The second wave of nineteenth-century activism around marriage appears in the Reconstruction era, when there was widespread national anxiety about changing household forms, particularly because of the new visibility of free black families and the debate over women’s property rights in marriage. Some reformers, specifically, drew upon marriage statistics as an authoritative source by which to argue that the American family was in crisis. They were particularly concerned about the prevalence of divorce, which they attributed to a lack of uniformity in marriage and divorce law nationwide. Thus, both the evidence of the problem (a supposedly newly-high rate in the breakdown of marriage relationships) and its cure (uniformity of marriage record-keeping) were tied up in the collection and analysis of statistics.

During the question and answer period, audience members asked about the influence of anti-Mormonism in the late-nineteenth-century push for marriage registration and the uniformity of state-sanctioned marriage. Kirshen has, as yet, uncovered little direct reference to Mormon polygamy in her research, but acknowledged the possible connection. In response to a question about opposition to vital-statistics gathering, Kirshen described the vocal dissent of Archbishop John Hughes of New York, also a critic of mandatory public schooling. Hughes argued that marriage was a sacred rite, not a state contract, and should not be subject to state oversight.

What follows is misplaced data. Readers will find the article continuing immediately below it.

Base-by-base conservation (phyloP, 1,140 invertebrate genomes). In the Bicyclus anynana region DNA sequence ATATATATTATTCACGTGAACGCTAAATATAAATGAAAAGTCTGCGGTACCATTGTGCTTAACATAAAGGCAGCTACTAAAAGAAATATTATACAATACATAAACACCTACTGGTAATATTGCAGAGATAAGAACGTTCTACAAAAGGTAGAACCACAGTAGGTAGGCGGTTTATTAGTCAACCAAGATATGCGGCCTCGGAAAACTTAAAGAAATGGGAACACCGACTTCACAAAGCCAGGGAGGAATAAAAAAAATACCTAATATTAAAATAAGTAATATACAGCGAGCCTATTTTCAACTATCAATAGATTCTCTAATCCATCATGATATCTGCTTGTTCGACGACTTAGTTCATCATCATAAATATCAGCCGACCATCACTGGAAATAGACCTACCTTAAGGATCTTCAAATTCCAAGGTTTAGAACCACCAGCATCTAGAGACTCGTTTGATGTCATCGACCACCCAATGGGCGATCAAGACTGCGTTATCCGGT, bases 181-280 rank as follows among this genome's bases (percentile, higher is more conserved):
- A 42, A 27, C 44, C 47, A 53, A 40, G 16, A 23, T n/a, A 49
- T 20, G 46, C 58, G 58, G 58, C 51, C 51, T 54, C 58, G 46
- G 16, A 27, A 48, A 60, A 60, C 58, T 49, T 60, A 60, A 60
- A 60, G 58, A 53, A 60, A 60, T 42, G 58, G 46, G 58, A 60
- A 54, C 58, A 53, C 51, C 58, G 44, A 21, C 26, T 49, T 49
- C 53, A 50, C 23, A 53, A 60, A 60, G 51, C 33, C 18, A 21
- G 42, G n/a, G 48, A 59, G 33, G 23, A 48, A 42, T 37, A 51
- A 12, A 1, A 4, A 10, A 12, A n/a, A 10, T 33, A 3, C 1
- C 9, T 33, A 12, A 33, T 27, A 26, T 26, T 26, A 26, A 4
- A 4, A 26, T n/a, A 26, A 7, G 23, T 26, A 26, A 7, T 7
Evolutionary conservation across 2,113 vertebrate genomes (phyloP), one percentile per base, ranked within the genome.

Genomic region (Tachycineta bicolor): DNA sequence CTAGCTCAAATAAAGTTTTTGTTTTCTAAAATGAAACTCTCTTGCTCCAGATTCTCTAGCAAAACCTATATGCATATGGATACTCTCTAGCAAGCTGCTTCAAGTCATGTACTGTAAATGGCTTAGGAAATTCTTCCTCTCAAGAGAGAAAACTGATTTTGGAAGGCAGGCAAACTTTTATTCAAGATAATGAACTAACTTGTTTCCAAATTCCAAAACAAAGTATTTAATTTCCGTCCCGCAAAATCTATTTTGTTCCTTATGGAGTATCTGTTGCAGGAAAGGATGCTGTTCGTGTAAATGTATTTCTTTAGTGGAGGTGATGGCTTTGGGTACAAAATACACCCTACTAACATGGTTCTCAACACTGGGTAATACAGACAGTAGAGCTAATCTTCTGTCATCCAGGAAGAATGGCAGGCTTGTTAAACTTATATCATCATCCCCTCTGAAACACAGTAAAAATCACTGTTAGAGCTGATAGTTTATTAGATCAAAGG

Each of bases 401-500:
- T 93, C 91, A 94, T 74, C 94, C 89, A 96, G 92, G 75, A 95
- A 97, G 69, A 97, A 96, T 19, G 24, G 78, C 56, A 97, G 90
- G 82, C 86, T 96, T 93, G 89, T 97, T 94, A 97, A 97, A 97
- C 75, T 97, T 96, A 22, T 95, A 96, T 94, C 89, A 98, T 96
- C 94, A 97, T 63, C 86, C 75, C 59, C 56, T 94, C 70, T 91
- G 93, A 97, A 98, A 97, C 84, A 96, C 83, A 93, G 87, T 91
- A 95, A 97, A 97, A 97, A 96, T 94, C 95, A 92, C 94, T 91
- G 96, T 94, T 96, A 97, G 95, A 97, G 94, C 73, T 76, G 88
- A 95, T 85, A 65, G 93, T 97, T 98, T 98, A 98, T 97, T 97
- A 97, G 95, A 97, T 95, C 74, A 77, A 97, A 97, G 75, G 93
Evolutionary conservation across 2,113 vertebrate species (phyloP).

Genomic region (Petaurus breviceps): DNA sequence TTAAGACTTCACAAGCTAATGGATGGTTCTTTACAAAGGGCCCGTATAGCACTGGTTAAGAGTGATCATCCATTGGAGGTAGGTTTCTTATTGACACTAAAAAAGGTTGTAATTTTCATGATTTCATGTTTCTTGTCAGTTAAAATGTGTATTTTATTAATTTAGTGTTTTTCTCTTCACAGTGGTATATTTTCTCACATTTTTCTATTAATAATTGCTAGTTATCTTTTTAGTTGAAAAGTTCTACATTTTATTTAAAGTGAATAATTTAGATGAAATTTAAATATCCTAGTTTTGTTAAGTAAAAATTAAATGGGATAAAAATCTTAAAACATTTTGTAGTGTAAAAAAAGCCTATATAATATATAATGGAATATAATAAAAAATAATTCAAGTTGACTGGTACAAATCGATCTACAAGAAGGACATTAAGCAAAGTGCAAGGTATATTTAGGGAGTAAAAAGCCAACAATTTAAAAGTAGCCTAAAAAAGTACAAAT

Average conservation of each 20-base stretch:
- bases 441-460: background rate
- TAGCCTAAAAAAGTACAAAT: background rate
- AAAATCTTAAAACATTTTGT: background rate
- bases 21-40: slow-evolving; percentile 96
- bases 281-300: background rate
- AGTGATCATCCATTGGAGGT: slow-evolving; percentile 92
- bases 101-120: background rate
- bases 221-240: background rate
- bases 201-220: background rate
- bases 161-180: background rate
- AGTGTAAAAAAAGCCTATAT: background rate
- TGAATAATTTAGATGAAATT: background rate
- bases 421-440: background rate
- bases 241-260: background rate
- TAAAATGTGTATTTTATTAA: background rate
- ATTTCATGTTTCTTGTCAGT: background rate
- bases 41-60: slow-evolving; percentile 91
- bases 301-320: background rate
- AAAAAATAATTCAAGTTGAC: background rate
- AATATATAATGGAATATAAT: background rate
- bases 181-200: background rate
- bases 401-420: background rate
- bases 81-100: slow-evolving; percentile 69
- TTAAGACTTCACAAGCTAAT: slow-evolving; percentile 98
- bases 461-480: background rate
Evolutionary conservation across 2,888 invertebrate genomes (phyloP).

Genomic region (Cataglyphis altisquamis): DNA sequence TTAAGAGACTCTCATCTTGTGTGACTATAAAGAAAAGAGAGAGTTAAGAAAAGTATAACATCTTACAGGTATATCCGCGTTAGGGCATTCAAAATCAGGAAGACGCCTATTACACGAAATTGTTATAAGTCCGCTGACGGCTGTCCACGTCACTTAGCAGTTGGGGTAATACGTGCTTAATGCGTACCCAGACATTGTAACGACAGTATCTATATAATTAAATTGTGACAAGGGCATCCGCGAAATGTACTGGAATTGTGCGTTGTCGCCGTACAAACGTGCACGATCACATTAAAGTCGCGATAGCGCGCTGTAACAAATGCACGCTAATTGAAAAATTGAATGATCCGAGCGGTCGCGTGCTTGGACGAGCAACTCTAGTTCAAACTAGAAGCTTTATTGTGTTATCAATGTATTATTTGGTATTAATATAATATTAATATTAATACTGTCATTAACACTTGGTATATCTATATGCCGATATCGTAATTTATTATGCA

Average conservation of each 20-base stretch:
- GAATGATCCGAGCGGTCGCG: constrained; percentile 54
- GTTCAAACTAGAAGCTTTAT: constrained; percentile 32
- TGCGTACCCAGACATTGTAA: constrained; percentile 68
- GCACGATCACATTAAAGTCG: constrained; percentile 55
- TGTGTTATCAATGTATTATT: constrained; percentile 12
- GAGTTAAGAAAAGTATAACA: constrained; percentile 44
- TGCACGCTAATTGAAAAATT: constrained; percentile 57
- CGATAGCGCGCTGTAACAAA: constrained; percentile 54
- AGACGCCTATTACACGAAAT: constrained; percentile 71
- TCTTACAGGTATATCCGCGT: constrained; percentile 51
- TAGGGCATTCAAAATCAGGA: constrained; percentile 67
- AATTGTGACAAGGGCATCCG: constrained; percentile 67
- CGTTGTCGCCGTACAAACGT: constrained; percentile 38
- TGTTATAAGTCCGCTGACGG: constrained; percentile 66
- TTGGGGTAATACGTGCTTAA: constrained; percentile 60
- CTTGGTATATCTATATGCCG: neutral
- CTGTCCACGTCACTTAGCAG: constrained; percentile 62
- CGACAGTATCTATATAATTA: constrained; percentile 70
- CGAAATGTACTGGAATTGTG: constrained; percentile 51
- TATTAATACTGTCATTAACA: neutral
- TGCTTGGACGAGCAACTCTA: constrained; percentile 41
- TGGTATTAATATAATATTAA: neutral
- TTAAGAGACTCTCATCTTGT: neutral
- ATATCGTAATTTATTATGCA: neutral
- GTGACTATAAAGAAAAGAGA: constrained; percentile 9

We wish Kirshen the best of luck with her research moving forward, and anticipate the completion of her dissertation with interest.

comments: 0 | permalink | Published: Wednesday, 28 September, 2011, 12:00 AM

An Educational Summer @ MHS

More than 500 teachers from across the United States (and Dubai!) will return to school this fall equipped with classroom resources obtained through various workshops at the Massachusetts Historical Society. Educators, as well as a few curious adults, took part in fourteen different workshops offered at the MHS this summer. These lucky participants investigated documents related to a vast array of intriguing characters, events, and issues. Topics on offer included the dilemmas of colonial governor Thomas Hutchinson, daily life during the Siege of Boston, the ratification of the United States Constitution in Massachusetts, women in colonial Boston, and Irish American and African American participation in the Union Army during the Civil War.